5. ^ a b c Cho KO, Hunt CA, Kennedy MB (Nov 1992). "The rat brain postsynaptic density fraction contains a homolog of the Drosophila discs-large tumor suppressor protein". Neuron. 9 (5): 929–42. doi:10.1016/0896-6273(92)90245-9. PMID 1419001. 
  6. ^ Bu Z, Callaway DJ (2011). "Proteins MOVE! Protein dynamics and long-range allostery in cell signaling". Adv in Protein Chemistry and Structural Biology. Advances in Protein Chemistry and Structural Biology. 83: 163–221. doi:10.1016/B978-0-12-381262-9.00005-7. ISBN 9780123812629. PMID 21570668. 
  7. ^ a b Ranganathan R, Ross E (1997). "PDZ domain proteins: scaffolds for signaling complexes". Curr Biol. 7 (12): R770–R773. doi:10.1016/S0960-9822(06)00401-5. PMID 9382826. 
  8. ^ Cowburn D (December 1997). "Peptide recognition by PTB and PDZ domains". Curr. Opin. Struct. Biol. 7 (6): 835–838. doi:10.1016/S0959-440X(97)80155-8. PMID 9434904. 
  9. ^ Liu, Jie; Li, Juan; Ren, Yu; Liu, Peijun (2014-01-01). "DLG5 in cell polarity maintenance and cancer development". International Journal of Biological Sciences. 10 (5): 543–549. doi:10.7150/ijbs.8888. ISSN 1449-2288. PMC 4046881free to read. PMID 24910533. 
  10. ^ Kennedy, M. B. (1995-09-01). "Origin of PDZ (DHR, GLGF) domains". Trends in Biochemical Sciences. 20 (9): 350. doi:10.1016/s0968-0004(00)89074-x. ISSN 0968-0004. PMID 7482701. 
  11. ^ Ponting, Christopher P.; Phillips, Christopher (1995-03-01). "DHR domains in syntrophins, neuronal NO synthases and other intracellular proteins". Trends in Biochemical Sciences. 20 (3): 102–103. doi:10.1016/S0968-0004(00)88973-2. 
  12. ^ a b c Bristol, University of. "Bristol University | Centre for Synaptic Plasticity | AMPAR interactors". www.bristol.ac.uk. Retrieved 2015-12-03. 
  13. ^ a b c Brakeman, P. R.; Lanahan, A. A.; O'Brien, R.; Roche, K.; Barnes, C. A.; Huganir, R. L.; Worley, P. F. (1997-03-20). "Homer: a protein that selectively binds metabotropic glutamate receptors". Nature. 386 (6622): 284–288. doi:10.1038/386284a0. ISSN 0028-0836. PMID 9069287. 
  14. ^ a b Doyle, D. A.; Lee, A.; Lewis, J.; Kim, E.; Sheng, M.; MacKinnon, R. (1996-06-28). "Crystal structures of a complexed and peptide-free membrane protein-binding domain: molecular basis of peptide recognition by PDZ". Cell. 85 (7): 1067–1076. doi:10.1016/s0092-8674(00)81307-0. ISSN 0092-8674. PMID 8674113. 
  15. ^ Hopper, Rachel; Lancaster, Barrie; Garthwaite, John (2004-04-01). "On the regulation of NMDA receptors by nitric oxide". The European Journal of Neuroscience. 19 (7): 1675–1682. doi:10.1111/j.1460-9568.2004.03306.x. ISSN 0953-816X. PMID 15078541. 
  16. ^ a b Cao, T. T.; Deacon, H. W.; Reczek, D.; Bretscher, A.; von Zastrow, M. (1999-09-16). "A kinase-regulated PDZ-domain interaction controls endocytic sorting of the beta2-adrenergic receptor". Nature. 401 (6750): 286–290. doi:10.1038/45816. ISSN 0028-0836. PMID 10499588. 
  17. ^ Lee HJ, Zheng JJ (2010). "PDZ domains and their binding partners: structure, specificity, and modification". Cell Commun. Signal. 8: 8. doi:10.1186/1478-811X-8-8. PMC 2891790free to read. PMID 20509869.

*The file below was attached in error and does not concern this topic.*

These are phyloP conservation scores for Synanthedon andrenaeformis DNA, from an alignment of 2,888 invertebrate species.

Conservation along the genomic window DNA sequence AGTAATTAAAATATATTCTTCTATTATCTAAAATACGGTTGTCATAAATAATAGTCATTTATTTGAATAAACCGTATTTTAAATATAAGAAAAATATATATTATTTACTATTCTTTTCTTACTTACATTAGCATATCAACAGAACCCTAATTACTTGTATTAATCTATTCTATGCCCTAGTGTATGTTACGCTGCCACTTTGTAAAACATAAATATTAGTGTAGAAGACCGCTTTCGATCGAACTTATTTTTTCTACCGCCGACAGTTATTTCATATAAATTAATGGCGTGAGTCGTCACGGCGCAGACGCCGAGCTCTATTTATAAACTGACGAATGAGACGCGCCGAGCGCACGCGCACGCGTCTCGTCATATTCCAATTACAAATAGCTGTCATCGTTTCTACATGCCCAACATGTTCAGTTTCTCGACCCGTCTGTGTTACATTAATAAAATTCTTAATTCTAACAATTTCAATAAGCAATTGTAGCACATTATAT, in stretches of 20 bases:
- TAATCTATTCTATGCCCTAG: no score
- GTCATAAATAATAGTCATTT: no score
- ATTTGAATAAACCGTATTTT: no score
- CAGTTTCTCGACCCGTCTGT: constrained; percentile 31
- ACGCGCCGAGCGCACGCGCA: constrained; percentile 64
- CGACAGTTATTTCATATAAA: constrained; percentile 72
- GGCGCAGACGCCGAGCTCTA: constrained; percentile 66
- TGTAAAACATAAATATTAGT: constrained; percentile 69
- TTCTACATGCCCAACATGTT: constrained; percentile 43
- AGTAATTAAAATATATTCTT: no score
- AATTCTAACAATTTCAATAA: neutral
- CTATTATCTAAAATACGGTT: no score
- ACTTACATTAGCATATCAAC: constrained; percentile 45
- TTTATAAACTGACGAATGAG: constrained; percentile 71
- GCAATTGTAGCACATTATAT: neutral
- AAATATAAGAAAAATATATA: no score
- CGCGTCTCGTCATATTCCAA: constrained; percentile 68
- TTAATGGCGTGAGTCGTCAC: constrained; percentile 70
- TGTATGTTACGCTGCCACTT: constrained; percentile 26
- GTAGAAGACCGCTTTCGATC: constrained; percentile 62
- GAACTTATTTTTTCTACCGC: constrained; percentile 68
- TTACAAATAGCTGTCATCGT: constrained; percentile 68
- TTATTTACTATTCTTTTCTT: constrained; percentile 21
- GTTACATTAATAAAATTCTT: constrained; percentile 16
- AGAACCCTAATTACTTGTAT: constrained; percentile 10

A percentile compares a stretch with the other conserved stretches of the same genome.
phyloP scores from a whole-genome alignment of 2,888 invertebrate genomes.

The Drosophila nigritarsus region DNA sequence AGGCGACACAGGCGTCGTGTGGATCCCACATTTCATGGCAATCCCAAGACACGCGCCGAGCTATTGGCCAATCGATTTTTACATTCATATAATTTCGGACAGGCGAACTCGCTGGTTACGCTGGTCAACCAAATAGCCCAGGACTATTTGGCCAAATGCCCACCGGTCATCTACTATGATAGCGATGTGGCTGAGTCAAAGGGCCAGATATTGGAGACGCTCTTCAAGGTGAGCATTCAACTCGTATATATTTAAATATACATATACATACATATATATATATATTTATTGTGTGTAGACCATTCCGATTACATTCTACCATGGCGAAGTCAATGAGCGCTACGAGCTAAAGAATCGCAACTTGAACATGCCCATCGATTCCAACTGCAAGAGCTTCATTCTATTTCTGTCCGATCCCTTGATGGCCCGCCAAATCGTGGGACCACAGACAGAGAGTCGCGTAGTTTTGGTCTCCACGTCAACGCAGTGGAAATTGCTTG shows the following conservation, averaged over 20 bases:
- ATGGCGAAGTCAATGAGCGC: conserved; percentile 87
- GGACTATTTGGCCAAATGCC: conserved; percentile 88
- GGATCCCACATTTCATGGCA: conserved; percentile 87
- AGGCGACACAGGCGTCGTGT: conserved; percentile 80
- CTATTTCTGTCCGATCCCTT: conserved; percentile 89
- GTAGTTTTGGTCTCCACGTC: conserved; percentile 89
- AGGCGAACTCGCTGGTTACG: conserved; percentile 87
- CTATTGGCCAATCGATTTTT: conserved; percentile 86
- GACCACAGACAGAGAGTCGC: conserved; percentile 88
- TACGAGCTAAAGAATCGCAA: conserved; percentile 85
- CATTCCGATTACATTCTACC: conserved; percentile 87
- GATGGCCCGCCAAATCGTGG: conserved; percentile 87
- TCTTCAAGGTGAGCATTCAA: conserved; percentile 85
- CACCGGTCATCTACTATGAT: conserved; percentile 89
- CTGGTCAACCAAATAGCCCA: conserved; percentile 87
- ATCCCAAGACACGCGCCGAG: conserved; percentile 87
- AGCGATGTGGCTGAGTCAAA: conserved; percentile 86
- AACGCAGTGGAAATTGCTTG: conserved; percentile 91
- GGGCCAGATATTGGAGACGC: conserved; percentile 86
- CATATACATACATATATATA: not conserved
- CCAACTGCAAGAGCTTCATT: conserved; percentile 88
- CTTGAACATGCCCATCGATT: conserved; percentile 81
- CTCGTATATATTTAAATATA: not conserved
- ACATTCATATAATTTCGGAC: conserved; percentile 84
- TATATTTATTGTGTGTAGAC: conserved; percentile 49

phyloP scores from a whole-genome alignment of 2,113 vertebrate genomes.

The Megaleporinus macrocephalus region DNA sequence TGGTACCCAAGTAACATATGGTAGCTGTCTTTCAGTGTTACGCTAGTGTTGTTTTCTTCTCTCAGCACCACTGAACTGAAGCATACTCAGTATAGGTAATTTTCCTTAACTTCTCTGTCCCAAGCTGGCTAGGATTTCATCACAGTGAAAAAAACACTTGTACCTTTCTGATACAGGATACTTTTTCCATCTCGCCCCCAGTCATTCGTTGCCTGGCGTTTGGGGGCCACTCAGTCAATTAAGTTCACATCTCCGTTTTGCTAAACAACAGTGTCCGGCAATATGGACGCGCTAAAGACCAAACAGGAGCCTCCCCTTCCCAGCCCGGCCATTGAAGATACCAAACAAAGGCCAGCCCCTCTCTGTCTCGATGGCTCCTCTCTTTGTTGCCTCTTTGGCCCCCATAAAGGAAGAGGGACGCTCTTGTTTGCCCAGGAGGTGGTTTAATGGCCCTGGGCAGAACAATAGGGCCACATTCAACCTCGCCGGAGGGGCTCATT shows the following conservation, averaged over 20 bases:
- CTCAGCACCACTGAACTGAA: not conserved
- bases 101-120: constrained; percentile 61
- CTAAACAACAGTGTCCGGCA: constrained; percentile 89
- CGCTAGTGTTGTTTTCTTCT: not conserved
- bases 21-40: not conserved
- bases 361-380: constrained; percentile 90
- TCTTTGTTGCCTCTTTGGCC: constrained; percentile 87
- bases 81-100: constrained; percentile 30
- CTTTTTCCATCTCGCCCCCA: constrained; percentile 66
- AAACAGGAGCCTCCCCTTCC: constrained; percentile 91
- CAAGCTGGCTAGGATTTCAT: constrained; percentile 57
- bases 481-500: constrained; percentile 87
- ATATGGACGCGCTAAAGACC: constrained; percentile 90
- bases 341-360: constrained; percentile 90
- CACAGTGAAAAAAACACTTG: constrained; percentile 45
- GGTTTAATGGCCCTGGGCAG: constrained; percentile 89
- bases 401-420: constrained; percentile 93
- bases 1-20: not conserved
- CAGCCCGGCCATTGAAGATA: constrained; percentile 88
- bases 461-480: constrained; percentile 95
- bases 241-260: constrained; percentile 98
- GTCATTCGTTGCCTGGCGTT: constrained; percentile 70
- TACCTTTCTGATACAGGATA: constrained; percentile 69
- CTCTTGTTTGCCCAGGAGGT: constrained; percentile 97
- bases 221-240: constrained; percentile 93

18. ^ a b c Niethammer, M.; Valtschanoff, J. G.; Kapoor, T. M.; Allison, D. W.; Weinberg, R. J.; Craig, A. M.; Sheng, M. (1998-04-01). "CRIPT, a novel postsynaptic protein that binds to the third PDZ domain of PSD-95/SAP90". Neuron. 20 (4): 693–707. doi:10.1016/s0896-6273(00)81009-0. ISSN 0896-6273. PMID 9581762. 
  19. ^ Dong, H.; O'Brien, R. J.; Fung, E. T.; Lanahan, A. A.; Worley, P. F.; Huganir, R. L. (1997-03-20). "GRIP: a synaptic PDZ domain-containing protein that interacts with AMPA receptors". Nature. 386 (6622): 279–284. doi:10.1038/386279a0. ISSN 0028-0836. PMID 9069286. 
  20. ^ Torres, Richard; Firestein, Bonnie L; Dong, Hualing; Staudinger, Jeff; Olson, Eric N; Huganir, Richard L; Bredt, David S; Gale, Nicholas W; Yancopoulos, George D (1998-12-01). "PDZ Proteins Bind, Cluster, and Synaptically Colocalize with Eph Receptors and Their Ephrin Ligands". Neuron. 21 (6): 1453–1463. doi:10.1016/S0896-6273(00)80663-7. 
  21. ^ Vogel, Maartje J.; van Zon, Patrick; Brueton, Louise; Gijzen, Marleen; van Tuil, Marc C.; Cox, Phillip; Schanze, Denny; Kariminejad, Ariana; Ghaderi-Sohi, Siavash (2012-05-01). "Mutations in GRIP1 cause Fraser syndrome". Journal of Medical Genetics. 49 (5): 303–306. doi:10.1136/jmedgenet-2011-100590. ISSN 1468-6244. PMID 22510445. 
  22. ^ Jemth P, Gianni S (July 2007). "PDZ domains: folding and binding". Biochemistry. 46 (30): 8701–8708. doi:10.1021/bi7008618. PMID 17620015. 

Further reading[edit]

  • Ponting CP, Phillips C, Davies KE, Blake DJ (June 1997). "PDZ domains: targeting signalling molecules to sub-membranous sites". BioEssays. 19 (6): 469–479. doi:10.1002/bies.950190606. PMID 9204764. 
  • Doyle DA, Lee A, Lewis J, Kim E, Sheng M, MacKinnon R (June 1996). "Crystal structures of a complexed and peptide-free membrane protein-binding domain: molecular basis of peptide recognition by PDZ". Cell. 85 (7): 1067–1076. doi:10.1016/S0092-8674(00)81307-0. PMID 8674113. 

External links[edit]